2. To release the loaded embryos, depress the plunger gently until the entire volume containing the embryos is released from the capillary.

4. Microinjection

  1. Using the 4X objective, load the solution to be injected into the injection pipette by applying negative pressure (aspirating). Load sufficient solution to inject 2 - 3 zygotes. Then move to the injection drop.
  2. Within the injection drop, move the holding pipette so the tip gets close to a zygote Apply negative pressure (aspirate) with the holding microinjector so the zygote gets fixed to the holding pipette and change to a 20X objective.
  3. Once the zygote is attached to the holding pipette, check its quality using the injecting pipette to gently move the embryo around without detaching it. A good quality zygote should have the two polar bodies (although sometimes only one is seen) and a homogeneous cytoplasm. Do not inject abnormal zygotes (Figure 3A).
  4. If necessary, reposition the embryo for a proper injection location. A good positioning would be that in which there is some space between the ZP and the PM, so the PM does not get damaged by the laser.
  5. Check that the injection pipette is positioned on the embryo's mid-plane by gently touching the zygote on the site of injection. If it is not on its mid-plane, the needle will tend to make the embryo rotate instead of puncture. Adjust the height of the injection pipette as needed.
  6. Make a hole in the ZP using a laser (Figure 3B).
    1. Using the laser's software place the laser reticle in the ZP where the hole will be made (on the opposite side to where the embryo is attached to the holding pipette). Using the laser control window click on the fire button. Ensure that the size of the hole is large enough to create an opening in the ZP for the needle to pass through without damaging the PM (Example: 0.662 msec Pulse width/ 6.9 µm Hole size).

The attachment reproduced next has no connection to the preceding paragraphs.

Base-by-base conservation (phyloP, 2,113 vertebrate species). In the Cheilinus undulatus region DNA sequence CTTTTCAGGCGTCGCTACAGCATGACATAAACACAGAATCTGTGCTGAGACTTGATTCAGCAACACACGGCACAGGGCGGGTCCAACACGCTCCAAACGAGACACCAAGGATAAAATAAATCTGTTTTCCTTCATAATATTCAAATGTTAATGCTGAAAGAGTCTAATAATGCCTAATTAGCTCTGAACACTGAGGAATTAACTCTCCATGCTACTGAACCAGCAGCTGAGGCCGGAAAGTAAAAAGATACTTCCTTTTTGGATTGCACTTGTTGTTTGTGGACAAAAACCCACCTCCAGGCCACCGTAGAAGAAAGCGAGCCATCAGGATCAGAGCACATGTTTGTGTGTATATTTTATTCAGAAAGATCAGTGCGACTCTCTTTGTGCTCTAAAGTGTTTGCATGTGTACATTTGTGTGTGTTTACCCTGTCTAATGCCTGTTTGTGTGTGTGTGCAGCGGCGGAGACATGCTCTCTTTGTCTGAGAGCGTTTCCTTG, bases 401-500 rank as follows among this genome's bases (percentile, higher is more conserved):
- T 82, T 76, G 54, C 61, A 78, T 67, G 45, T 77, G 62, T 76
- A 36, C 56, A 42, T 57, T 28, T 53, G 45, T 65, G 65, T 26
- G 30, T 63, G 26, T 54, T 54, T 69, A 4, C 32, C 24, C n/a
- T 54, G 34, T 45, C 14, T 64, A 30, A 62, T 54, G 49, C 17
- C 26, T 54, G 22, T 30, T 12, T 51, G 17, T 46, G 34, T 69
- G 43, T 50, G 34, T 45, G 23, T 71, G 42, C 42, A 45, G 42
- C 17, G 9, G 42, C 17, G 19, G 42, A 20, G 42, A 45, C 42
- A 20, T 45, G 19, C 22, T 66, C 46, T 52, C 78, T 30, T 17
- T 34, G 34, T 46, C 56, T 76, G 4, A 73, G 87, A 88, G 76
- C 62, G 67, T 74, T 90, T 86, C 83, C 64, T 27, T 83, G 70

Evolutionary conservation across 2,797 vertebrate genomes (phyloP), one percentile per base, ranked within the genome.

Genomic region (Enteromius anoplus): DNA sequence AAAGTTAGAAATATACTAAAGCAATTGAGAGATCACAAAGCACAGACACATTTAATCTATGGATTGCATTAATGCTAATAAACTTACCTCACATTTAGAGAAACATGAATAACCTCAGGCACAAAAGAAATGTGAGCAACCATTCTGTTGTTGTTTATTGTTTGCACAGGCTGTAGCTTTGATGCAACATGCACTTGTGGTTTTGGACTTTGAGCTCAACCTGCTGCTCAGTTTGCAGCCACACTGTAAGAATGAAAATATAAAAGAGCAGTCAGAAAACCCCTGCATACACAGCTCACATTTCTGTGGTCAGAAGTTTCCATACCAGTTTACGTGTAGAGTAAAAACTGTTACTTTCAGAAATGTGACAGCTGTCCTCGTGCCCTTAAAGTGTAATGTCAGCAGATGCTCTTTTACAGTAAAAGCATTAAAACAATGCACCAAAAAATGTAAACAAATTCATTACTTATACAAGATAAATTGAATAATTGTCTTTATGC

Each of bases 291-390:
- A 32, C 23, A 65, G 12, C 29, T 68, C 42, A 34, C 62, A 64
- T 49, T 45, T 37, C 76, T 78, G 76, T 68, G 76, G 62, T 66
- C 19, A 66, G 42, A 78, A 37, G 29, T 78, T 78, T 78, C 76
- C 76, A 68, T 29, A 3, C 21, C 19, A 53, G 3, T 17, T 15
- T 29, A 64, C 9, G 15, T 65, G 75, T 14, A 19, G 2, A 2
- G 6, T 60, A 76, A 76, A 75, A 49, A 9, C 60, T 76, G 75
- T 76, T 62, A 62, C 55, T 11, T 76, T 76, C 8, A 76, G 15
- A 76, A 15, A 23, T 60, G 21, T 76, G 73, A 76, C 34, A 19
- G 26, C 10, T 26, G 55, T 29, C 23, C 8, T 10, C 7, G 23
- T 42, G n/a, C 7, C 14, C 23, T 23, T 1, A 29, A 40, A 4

7. Pass the injection needle through the hole in the ZP and make contact with the PM. Continue pushing the pipette forward until the needle is ¾ of the way into the embryo (Figure 3C).
  8. Observe the position of the meniscus at the solution-oil interphase, as this will be used to consistently control injection volume.
  9. Apply negative pressure (aspirate) on the injection pipette, which will result in PM and cytoplasm being aspirated into the injection needle. Continue until the movement of cytoplasm into the needle accelerates or when cytoplasm content mixing up with injection solution can be seen. These will indicate breakage of the PM (Figure 3D).
  10. Inject back the cytoplasmic content followed by the solution into the cytoplasm of the zygote by applying positive pressure (injecting), until the meniscus at the solution-oil interphase has advanced one zygote's diameter equivalent past the starting point.
    Note: Under our conditions, this represents approximately 7 pl of injected solution (Figure 3E).
  11. Change to a 4X objective and move the injected embryo/s to the lower side of the injection drop. Release the embryo by applying positive pressure on the holding microinjector. Keep the non-injected embryos on the upper side and the injected ones on the lower side of the drop to help keep track of the injected/non-injected embryos and work efficiently.

5. Embryo Recovery and Injection Results